EBRs beyond Amazon: January 2016

EBRs beyond Amazon: January 2016

When the Amazon Kindle was first introduced in November of 2007, there were already more than ten devices dedicated to reading e-books in the US market…it’s just that none of them were doing much here. 🙂 Even Sony, which was a powerhouse in the consumer electronics market, had them…and that included with a non-backlit screen.

Amazon revolutionized the market with their $400 device…having an E Ink screen was important, but there were really two other things which moved it from a techie, niche device to a more mainstream one (at least among readers).

One was the ability to wirelessly download books. Having to cable your device to a computer to get a book was a considerable hurdle to many people.

The other one was…that it was Amazon. 🙂 Now, there was intense skepticism among tech writers that Amazon could successfully introduced hardware, but there wasn’t any skepticism among readers that Amazon could sell them books.

Before the Kindle, the e-book market was techies.

With the Kindle, the e-book market was readers.

Over time, I’ve written about a number of non-Amazon devices…and they aren’t all still around.

I leave the links on the website, even though some of them don’t go anywhere, partially to preserve the list historically. For those of you using screen readers, and even those without, I know it can be difficult to click on a broken link. I’ll go through and re-label those or do something with them to explain the situation.

Here are the links (again, some of these may not go anywhere):

So, in the USA, for non-backlit EBRs (which is part of how I define an EBR now), it’s largely the Kindle, the nook, and the Kobos.

Part of that may be that people have transitioned reading e-books to tablets…you can get a tablet cheaper than an EBR, and have color, text-to-speech, audiobooks, and animation (for enhanced e-books). The sight-reading experience for me is better on a non-backlit device (I usually read on two different ones a day), but because of text-to-speech, I’d say most of my reading is on my now discontinued Kindle Fire HDX. That’s not just because of using TTS…since that’s my device that does TTS and I usually use that for hours every weekday, it’s the device I carry with me. When I do sight-read at work, it’s on my Kindle Fire.

Okay, let’s take a look at what is available currently (not used or refurbished) from those three companies.


I read on a Paperwhite and a Voyage (two different rooms), and like them both.

The basic Kindle above doesn’t have a light.

The Voyage has a different way to change pages than the Paperwhite.

We may get a new model or more from Amazon this year…I’ve predicted they’ll do a “waterproof” one.


  • Kobo Touch 2.0 $89.99
  • Kobo Glo HD $129.99
  • Kobo Aura H20 $189.99

Kobos are seen as being quality devices, and I would consider them perhaps the strongest competitor (going into the future) for the Kindle.

Their Touch is $10 more than the basic Kindle (which also has touch), and the Glo is $10 more than the Paperwhite.

The H20, though, is $10 less than the Voyage…and it is “waterproof”.

Also, those prices are compared to the lowest Kindle prices…and some people don’t want to see ads on their devices in order to get them initially at a discount. If you don’t want the ads, the Kobos are cheaper.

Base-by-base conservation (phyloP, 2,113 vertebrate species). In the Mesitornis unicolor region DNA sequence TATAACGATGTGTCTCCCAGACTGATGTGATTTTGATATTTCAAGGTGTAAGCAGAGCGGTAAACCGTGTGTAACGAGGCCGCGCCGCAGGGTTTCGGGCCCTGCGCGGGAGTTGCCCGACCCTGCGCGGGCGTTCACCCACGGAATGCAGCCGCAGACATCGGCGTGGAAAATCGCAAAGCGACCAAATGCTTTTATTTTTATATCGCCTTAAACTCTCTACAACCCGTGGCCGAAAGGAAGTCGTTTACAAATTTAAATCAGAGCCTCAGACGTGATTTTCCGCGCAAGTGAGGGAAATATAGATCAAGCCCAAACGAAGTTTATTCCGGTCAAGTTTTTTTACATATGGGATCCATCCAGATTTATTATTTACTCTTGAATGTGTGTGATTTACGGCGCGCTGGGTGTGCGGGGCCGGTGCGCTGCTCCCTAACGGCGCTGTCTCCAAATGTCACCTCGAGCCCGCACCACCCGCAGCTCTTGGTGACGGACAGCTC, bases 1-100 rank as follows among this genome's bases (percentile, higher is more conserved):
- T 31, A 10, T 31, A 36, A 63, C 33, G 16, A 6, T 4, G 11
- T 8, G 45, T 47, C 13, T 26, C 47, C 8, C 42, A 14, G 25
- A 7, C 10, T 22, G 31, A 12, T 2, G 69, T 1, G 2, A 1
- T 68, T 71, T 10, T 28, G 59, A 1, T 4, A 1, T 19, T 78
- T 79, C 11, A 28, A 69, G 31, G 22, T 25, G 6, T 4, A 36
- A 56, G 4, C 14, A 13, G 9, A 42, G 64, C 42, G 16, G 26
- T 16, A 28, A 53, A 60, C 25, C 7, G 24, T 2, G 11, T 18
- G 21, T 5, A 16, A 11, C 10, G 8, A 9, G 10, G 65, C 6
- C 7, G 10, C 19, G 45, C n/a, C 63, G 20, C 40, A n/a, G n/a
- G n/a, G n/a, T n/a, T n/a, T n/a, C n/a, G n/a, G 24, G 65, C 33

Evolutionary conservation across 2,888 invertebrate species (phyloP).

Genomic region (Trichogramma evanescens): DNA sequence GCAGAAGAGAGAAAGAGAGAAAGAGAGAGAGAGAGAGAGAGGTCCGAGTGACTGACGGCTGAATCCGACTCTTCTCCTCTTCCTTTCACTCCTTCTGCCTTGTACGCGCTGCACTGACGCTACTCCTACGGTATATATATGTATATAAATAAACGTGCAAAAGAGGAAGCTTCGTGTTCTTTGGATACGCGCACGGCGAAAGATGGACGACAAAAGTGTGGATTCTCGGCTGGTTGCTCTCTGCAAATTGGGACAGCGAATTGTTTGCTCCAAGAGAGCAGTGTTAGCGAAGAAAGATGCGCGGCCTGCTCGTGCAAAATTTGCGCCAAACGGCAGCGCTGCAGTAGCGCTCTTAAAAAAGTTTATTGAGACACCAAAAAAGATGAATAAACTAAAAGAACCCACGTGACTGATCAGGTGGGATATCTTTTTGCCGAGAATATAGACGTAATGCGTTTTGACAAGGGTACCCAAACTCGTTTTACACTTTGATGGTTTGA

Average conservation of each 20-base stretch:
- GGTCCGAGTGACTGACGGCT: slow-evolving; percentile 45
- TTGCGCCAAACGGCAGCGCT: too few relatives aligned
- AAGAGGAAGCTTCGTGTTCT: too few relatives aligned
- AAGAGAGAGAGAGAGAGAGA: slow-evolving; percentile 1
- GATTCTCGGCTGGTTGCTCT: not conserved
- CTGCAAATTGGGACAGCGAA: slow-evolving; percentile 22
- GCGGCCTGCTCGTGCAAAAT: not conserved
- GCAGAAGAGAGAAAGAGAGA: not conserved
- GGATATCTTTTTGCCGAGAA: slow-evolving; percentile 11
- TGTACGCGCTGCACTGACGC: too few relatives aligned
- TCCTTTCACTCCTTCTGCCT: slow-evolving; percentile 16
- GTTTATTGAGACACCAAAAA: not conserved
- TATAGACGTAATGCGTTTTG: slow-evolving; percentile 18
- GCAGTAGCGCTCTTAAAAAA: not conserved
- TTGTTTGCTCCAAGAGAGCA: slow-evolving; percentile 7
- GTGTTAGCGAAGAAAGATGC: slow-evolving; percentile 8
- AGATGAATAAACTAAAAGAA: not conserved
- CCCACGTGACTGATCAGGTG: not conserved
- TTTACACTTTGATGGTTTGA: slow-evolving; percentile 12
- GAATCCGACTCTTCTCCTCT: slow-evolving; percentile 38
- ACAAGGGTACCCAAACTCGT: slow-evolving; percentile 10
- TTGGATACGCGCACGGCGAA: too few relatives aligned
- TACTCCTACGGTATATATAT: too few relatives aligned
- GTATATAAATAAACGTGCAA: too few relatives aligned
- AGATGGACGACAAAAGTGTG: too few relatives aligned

• NOOK (they have been inconsistent on capitalization) GlowLight Plus $129.99

Frontlit, touchscreen, waterproof, and it does DRM ePUB (Digital Rights Management protected) which the Kindles don’t.

So, what would I recommend?

First, I wouldn’t go with the nook, unless you are already heavily invested in nook books. I just don’t think you can count on the company’s future, especially with regard to EBRs. The company name might be around for a long time, and the nook name may be on tablets, but I think it’s a risk. Also, right from the beginning, the customer service for the devices has been markedly superior (both in execution and policies) for the Kindle over the nook. If you already have nooks and want to stay with this, this is a good model with some nice features.

The Kobos are, from what I understand (I’ve never owned one), good devices and their owners like them. I think Kobo is a much more stable company than Barnes & Noble (looking at EBRs for the latter for sure). I don’t think this is a bad choice, but…

I’d go with the Kindles. Again, Amazon’s Customer Service is great on these, and they fit pretty nicely into the Amazon ecosystem, which you may be using for other things. I also like them as devices. 🙂 For most people, I would go with the Paperwhite. Having the light (it’s a frontlight, not a backlight) is really worth it over the least expensive model. The Voyage is a bit nicer, and there’s nothing wrong with going for that. Again, for most people, though, I think they’ll see the Paperwhite as a better value.

If I look at this again two years from now, I’m not convinced we’ll have the nook (it should survive this holiday season, but might be eliminated in 2017), but I do think we’ll have the Kindles and the Kobos. I don’t see somebody else getting into the market right at this point, although that might happen if reflective screen technology gets a lot cheaper. We may also still see some sort of “dualume” screens, that have both reflective and backlit screens, or reflective screens may add color and/or animation as their technology improves.

What do you think? Did/do you own a non-Kindle EBR? How do you feel about it? Have I left off an EBR in the USA? Am I underestimating Barnes & Noble’s future involvement with EBRs? Feel free to tell me and my readers what you think by commenting on this post.